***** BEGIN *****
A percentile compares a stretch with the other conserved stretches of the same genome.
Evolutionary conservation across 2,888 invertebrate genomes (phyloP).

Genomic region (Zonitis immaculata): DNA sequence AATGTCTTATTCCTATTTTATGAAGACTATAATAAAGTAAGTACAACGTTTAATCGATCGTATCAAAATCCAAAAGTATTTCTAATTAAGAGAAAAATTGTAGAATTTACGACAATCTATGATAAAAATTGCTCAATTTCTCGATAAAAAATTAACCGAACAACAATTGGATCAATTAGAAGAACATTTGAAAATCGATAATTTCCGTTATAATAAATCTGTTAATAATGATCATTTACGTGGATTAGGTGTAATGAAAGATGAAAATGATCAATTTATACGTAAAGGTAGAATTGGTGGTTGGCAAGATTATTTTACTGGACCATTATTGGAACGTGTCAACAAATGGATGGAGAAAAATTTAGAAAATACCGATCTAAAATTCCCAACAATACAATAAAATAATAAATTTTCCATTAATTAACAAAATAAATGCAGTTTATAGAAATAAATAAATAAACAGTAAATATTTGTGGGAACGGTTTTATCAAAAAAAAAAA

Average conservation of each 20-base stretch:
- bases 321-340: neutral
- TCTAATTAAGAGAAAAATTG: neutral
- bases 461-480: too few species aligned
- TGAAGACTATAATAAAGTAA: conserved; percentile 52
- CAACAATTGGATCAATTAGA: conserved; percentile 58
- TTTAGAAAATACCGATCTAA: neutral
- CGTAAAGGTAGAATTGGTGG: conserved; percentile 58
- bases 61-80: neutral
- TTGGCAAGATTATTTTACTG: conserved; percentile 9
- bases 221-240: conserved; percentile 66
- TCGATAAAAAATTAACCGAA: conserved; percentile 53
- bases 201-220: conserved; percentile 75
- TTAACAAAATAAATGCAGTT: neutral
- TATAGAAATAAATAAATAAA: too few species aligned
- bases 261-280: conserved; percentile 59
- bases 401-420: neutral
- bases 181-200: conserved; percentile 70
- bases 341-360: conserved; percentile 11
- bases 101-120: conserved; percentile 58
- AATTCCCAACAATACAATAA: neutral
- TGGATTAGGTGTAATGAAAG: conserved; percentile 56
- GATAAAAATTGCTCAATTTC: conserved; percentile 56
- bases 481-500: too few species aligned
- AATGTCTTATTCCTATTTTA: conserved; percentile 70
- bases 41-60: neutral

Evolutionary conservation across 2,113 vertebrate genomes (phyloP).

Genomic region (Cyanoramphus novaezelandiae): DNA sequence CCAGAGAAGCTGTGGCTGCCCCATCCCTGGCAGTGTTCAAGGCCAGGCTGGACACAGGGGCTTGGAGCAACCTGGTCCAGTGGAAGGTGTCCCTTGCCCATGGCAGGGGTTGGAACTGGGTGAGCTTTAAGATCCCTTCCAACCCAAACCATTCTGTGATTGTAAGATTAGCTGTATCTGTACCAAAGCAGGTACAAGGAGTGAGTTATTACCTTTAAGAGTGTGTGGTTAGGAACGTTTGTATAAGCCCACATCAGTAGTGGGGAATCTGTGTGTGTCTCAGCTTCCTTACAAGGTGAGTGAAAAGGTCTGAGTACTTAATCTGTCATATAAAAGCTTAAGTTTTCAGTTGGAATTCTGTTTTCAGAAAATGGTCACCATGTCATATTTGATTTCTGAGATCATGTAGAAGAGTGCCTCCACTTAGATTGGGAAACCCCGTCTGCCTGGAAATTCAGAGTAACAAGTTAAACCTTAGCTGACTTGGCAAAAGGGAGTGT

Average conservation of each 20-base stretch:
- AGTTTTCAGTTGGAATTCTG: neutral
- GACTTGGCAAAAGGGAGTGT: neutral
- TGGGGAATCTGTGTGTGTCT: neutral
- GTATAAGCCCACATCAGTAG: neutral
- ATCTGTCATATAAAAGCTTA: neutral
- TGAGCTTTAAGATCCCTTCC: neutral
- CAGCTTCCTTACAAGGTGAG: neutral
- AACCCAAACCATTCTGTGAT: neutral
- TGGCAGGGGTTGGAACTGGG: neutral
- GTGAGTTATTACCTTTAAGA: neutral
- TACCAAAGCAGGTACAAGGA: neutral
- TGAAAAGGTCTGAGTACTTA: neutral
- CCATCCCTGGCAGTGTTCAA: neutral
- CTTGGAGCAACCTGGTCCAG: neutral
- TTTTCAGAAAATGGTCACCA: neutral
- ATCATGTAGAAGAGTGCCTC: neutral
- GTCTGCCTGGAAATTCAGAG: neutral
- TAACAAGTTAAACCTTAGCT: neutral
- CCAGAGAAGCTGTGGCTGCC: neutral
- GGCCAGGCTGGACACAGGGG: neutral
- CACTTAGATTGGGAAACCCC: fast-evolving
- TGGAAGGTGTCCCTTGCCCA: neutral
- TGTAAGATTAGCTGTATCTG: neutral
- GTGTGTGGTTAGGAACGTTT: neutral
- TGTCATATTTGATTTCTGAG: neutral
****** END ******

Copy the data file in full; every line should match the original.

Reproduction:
A percentile compares a stretch with the other conserved stretches of the same genome.
Evolutionary conservation across 2,888 invertebrate genomes (phyloP).

Genomic region (Zonitis immaculata): DNA sequence AATGTCTTATTCCTATTTTATGAAGACTATAATAAAGTAAGTACAACGTTTAATCGATCGTATCAAAATCCAAAAGTATTTCTAATTAAGAGAAAAATTGTAGAATTTACGACAATCTATGATAAAAATTGCTCAATTTCTCGATAAAAAATTAACCGAACAACAATTGGATCAATTAGAAGAACATTTGAAAATCGATAATTTCCGTTATAATAAATCTGTTAATAATGATCATTTACGTGGATTAGGTGTAATGAAAGATGAAAATGATCAATTTATACGTAAAGGTAGAATTGGTGGTTGGCAAGATTATTTTACTGGACCATTATTGGAACGTGTCAACAAATGGATGGAGAAAAATTTAGAAAATACCGATCTAAAATTCCCAACAATACAATAAAATAATAAATTTTCCATTAATTAACAAAATAAATGCAGTTTATAGAAATAAATAAATAAACAGTAAATATTTGTGGGAACGGTTTTATCAAAAAAAAAAA

Average conservation of each 20-base stretch:
- bases 321-340: neutral
- TCTAATTAAGAGAAAAATTG: neutral
- bases 461-480: too few species aligned
- TGAAGACTATAATAAAGTAA: conserved; percentile 52
- CAACAATTGGATCAATTAGA: conserved; percentile 58
- TTTAGAAAATACCGATCTAA: neutral
- CGTAAAGGTAGAATTGGTGG: conserved; percentile 58
- bases 61-80: neutral
- TTGGCAAGATTATTTTACTG: conserved; percentile 9
- bases 221-240: conserved; percentile 66
- TCGATAAAAAATTAACCGAA: conserved; percentile 53
- bases 201-220: conserved; percentile 75
- TTAACAAAATAAATGCAGTT: neutral
- TATAGAAATAAATAAATAAA: too few species aligned
- bases 261-280: conserved; percentile 59
- bases 401-420: neutral
- bases 181-200: conserved; percentile 70
- bases 341-360: conserved; percentile 11
- bases 101-120: conserved; percentile 58
- AATTCCCAACAATACAATAA: neutral
- TGGATTAGGTGTAATGAAAG: conserved; percentile 56
- GATAAAAATTGCTCAATTTC: conserved; percentile 56
- bases 481-500: too few species aligned
- AATGTCTTATTCCTATTTTA: conserved; percentile 70
- bases 41-60: neutral

Evolutionary conservation across 2,113 vertebrate genomes (phyloP).

Genomic region (Cyanoramphus novaezelandiae): DNA sequence CCAGAGAAGCTGTGGCTGCCCCATCCCTGGCAGTGTTCAAGGCCAGGCTGGACACAGGGGCTTGGAGCAACCTGGTCCAGTGGAAGGTGTCCCTTGCCCATGGCAGGGGTTGGAACTGGGTGAGCTTTAAGATCCCTTCCAACCCAAACCATTCTGTGATTGTAAGATTAGCTGTATCTGTACCAAAGCAGGTACAAGGAGTGAGTTATTACCTTTAAGAGTGTGTGGTTAGGAACGTTTGTATAAGCCCACATCAGTAGTGGGGAATCTGTGTGTGTCTCAGCTTCCTTACAAGGTGAGTGAAAAGGTCTGAGTACTTAATCTGTCATATAAAAGCTTAAGTTTTCAGTTGGAATTCTGTTTTCAGAAAATGGTCACCATGTCATATTTGATTTCTGAGATCATGTAGAAGAGTGCCTCCACTTAGATTGGGAAACCCCGTCTGCCTGGAAATTCAGAGTAACAAGTTAAACCTTAGCTGACTTGGCAAAAGGGAGTGT

Average conservation of each 20-base stretch:
- AGTTTTCAGTTGGAATTCTG: neutral
- GACTTGGCAAAAGGGAGTGT: neutral
- TGGGGAATCTGTGTGTGTCT: neutral
- GTATAAGCCCACATCAGTAG: neutral
- ATCTGTCATATAAAAGCTTA: neutral
- TGAGCTTTAAGATCCCTTCC: neutral
- CAGCTTCCTTACAAGGTGAG: neutral
- AACCCAAACCATTCTGTGAT: neutral
- TGGCAGGGGTTGGAACTGGG: neutral
- GTGAGTTATTACCTTTAAGA: neutral
- TACCAAAGCAGGTACAAGGA: neutral
- TGAAAAGGTCTGAGTACTTA: neutral
- CCATCCCTGGCAGTGTTCAA: neutral
- CTTGGAGCAACCTGGTCCAG: neutral
- TTTTCAGAAAATGGTCACCA: neutral
- ATCATGTAGAAGAGTGCCTC: neutral
- GTCTGCCTGGAAATTCAGAG: neutral
- TAACAAGTTAAACCTTAGCT: neutral
- CCAGAGAAGCTGTGGCTGCC: neutral
- GGCCAGGCTGGACACAGGGG: neutral
- CACTTAGATTGGGAAACCCC: fast-evolving
- TGGAAGGTGTCCCTTGCCCA: neutral
- TGTAAGATTAGCTGTATCTG: neutral
- GTGTGTGGTTAGGAACGTTT: neutral
- TGTCATATTTGATTTCTGAG: neutral